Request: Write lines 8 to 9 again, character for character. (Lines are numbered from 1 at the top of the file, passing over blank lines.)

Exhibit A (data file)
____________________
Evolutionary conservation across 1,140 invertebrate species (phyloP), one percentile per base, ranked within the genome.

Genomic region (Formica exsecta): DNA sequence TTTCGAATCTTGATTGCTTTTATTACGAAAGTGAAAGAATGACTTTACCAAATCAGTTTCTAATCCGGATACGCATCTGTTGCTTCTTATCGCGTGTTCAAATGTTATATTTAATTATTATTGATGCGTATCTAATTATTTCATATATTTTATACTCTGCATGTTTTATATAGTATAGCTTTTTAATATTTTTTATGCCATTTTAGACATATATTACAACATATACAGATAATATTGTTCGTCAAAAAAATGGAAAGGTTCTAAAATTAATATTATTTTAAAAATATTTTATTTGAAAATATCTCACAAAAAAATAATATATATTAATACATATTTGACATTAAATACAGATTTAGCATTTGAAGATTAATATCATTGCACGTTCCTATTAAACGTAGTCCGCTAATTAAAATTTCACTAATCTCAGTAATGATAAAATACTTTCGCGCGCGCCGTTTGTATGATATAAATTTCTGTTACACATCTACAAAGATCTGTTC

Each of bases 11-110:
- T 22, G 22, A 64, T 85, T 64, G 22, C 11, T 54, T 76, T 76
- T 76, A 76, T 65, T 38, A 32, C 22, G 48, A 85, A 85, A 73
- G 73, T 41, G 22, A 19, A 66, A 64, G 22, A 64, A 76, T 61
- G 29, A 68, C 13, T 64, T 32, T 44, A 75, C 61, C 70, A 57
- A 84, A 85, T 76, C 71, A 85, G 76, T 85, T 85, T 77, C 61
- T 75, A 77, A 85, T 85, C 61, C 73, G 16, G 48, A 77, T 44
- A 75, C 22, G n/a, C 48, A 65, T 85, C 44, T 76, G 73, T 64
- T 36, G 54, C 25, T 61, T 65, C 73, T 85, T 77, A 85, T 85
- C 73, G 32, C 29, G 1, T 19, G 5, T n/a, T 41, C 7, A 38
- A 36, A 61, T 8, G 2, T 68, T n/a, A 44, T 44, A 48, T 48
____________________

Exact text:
- A 84, A 85, T 76, C 71, A 85, G 76, T 85, T 85, T 77, C 61
- T 75, A 77, A 85, T 85, C 61, C 73, G 16, G 48, A 77, T 44